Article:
Under the guise of a Christmas gift for my husband, I have acquired a copy of Alexander Rose’s new book, American Rifle, A Biography. I have reluctantly agreed with him that he should thus have the opportunity to read it first.
Alex has been getting some outstanding reviews including one from the Washington Post which you can read here. You can catch up on more reviews over at Alex’s blog here.
Hardcover: 512 pages
Publisher: Delacorte Press (October 21, 2008)
Product Dimensions: 9.1 x 6.1 x 1.5 inches
In this important work on tactical and strategic military history, Edward Hagerman posits that the American Civil War marshaled in a new era in land warfare colored by the impacts of the Industrial Revolution. He argues that the complete command and control systems of armies was impacted by factors both occurring across the globe (i.e. technological developments in weaponry and transportation) and unique to America: its culture, geography, and history.
Hagerman is clear in setting two broad aims for the book. The first is to provide a new analysis of the “theory, doctrine, and practice of field fortification in the tactical evolution of trench warfare.” The second is to analyze the development of field transportation and supply and its impact of the movement and maneuvering of Civil War armies
Hagerman organizes his study around several themes. The first addresses the ideas and education that informed the American military including the influence of theorists such as Jomini, Clausewitz, and at West Point, Dennis Hart Mahan. Secondly he looks at the organizational change, or lack thereof, in the Army of the Potomac including an explanation of the educational orientation of its leaders. Thirdly he explores the Army of Northern Virginia and the culture and traditions which informed men of the south who entered the military. Next he dives into the emergence of trench warfare and the strategic and tactical evolution that resulted from it. And importantly, he finishes with the evolution of total war and the strategy of exhaustion.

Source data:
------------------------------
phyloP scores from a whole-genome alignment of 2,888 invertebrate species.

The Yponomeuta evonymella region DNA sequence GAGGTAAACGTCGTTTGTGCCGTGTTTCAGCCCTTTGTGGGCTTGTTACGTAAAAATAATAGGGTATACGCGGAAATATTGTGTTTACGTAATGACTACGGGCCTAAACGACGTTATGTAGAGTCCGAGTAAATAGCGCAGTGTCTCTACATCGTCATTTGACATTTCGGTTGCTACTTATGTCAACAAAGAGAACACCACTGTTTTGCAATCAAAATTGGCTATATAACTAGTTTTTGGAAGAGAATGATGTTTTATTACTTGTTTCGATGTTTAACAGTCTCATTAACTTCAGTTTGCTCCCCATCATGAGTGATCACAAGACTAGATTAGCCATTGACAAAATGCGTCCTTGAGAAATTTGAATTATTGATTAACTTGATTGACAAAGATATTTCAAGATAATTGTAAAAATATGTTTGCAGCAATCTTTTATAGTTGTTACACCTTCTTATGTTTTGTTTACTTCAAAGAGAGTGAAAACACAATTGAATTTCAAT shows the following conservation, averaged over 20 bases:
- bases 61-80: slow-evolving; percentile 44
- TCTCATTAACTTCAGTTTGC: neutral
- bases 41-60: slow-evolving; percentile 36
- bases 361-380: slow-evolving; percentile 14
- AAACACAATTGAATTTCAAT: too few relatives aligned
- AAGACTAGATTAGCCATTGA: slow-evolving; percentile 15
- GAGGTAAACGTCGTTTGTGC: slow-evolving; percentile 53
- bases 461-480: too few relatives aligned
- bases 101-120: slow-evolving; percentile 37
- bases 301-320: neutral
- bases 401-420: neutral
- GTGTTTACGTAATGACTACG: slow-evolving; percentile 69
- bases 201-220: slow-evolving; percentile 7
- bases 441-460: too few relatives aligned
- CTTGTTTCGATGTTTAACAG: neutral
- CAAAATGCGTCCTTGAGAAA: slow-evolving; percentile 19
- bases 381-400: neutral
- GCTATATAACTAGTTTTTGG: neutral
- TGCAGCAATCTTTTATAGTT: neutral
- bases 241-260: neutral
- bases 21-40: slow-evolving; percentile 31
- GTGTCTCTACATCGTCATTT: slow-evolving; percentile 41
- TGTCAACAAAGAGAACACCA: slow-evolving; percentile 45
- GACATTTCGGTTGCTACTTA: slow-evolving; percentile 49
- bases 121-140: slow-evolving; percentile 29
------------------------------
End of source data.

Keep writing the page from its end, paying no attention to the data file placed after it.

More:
This work should be of particular interest to military historians and even more so to those interested in the American Civil War and its impact on military logistics, the use of technology, weaponology, military tactical and strategic thought, and the concepts of modern warfare and its history.
There is an extensive notes section valuable to the serious student of military history. This is augmented by a “Works Cited” section including listings of primary sources. The introduction to the book provides an exceptional summary of many of the key factors that impacted the war.
Edward Hagerman brings to this study the credentials of academician. He was Associate Professor of History at York University in Toronto, Canada at the time of the book’s publication. He is also the recipient of the Moncado Prize of the Society of Military History.
I am in need of another page on which to collect notes about weapons. I’ve begun it here. First entry…
Cylindroconcoidal Bullet [“Minié ball”]
Invented by a Captain Norton of the British army in 1832. [TACWOMW, 16]
Perfected by Claude-Etienne Minié (right) in 1843, a captain in the French army. [TACWOMW, 16]
“Previously too slow to load, the rifle became a practical weapon on the battlefield. The Minie ball could be dropped down the muzzle of a rifle almost as easily as if it were round. T he net result was additional range, velocity, and accuracy.” [TACWOMW, 16]
Photo: Minié Ball design from Harpers Ferry. Source; Wiki commons.